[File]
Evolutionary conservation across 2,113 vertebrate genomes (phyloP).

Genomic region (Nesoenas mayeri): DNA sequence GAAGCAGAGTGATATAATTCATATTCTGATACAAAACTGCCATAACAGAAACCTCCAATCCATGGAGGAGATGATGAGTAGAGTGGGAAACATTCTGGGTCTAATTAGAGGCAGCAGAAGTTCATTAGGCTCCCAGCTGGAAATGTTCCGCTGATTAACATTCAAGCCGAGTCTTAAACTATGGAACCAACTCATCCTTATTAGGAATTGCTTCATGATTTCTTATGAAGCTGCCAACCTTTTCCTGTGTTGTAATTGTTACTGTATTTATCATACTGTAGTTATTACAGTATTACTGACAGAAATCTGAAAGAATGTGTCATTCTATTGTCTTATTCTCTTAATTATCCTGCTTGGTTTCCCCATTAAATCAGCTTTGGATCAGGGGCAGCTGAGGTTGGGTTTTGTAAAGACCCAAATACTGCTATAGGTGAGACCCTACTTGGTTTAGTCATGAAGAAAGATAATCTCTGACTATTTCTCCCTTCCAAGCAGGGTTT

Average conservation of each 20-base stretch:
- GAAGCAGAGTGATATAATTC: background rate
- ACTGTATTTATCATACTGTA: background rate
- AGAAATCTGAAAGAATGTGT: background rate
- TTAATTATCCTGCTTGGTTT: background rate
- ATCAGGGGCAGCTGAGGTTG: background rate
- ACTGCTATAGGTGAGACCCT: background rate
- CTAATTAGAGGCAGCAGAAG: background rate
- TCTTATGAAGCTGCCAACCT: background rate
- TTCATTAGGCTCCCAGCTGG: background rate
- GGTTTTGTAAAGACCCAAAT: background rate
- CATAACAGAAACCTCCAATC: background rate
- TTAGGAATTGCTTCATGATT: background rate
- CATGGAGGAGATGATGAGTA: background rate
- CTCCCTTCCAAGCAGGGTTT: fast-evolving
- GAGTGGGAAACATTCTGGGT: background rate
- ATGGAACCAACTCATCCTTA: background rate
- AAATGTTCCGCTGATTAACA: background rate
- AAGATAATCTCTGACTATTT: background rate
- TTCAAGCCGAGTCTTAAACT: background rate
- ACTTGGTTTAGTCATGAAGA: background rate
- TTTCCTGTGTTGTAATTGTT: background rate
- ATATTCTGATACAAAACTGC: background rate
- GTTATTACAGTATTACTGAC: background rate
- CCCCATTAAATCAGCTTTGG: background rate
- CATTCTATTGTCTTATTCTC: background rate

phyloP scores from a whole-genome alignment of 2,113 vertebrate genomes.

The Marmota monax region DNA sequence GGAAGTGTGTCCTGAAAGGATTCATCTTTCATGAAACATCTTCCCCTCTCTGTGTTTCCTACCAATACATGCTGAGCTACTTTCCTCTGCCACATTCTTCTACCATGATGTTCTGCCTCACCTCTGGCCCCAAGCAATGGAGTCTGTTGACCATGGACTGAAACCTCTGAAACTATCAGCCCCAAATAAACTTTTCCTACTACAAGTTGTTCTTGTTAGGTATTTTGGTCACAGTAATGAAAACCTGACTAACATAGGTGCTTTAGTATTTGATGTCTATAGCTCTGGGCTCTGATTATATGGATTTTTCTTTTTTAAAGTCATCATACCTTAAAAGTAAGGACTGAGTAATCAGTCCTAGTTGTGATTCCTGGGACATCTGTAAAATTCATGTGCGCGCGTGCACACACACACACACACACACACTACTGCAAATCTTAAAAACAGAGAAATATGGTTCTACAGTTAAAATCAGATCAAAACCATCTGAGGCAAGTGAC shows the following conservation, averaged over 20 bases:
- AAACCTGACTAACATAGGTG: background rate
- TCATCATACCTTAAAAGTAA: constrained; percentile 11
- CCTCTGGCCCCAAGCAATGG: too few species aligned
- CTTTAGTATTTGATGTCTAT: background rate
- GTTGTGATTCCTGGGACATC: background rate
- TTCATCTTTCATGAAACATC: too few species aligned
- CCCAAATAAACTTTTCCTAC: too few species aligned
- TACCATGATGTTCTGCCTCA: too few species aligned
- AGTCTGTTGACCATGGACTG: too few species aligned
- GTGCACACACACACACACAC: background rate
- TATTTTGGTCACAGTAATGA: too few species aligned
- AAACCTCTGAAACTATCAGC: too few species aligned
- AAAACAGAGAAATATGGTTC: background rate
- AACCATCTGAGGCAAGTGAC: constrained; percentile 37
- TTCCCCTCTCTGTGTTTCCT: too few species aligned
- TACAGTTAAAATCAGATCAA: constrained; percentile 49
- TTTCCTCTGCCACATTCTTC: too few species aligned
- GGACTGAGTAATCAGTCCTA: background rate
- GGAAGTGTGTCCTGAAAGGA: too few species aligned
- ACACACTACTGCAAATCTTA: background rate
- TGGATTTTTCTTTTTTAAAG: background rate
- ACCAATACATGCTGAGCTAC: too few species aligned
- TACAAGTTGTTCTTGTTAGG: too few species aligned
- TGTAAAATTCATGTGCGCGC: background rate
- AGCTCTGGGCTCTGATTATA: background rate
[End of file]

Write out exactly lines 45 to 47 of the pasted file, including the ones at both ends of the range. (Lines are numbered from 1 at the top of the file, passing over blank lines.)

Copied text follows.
- TTCCCCTCTCTGTGTTTCCT: too few species aligned
- TACAGTTAAAATCAGATCAA: constrained; percentile 49
- TTTCCTCTGCCACATTCTTC: too few species aligned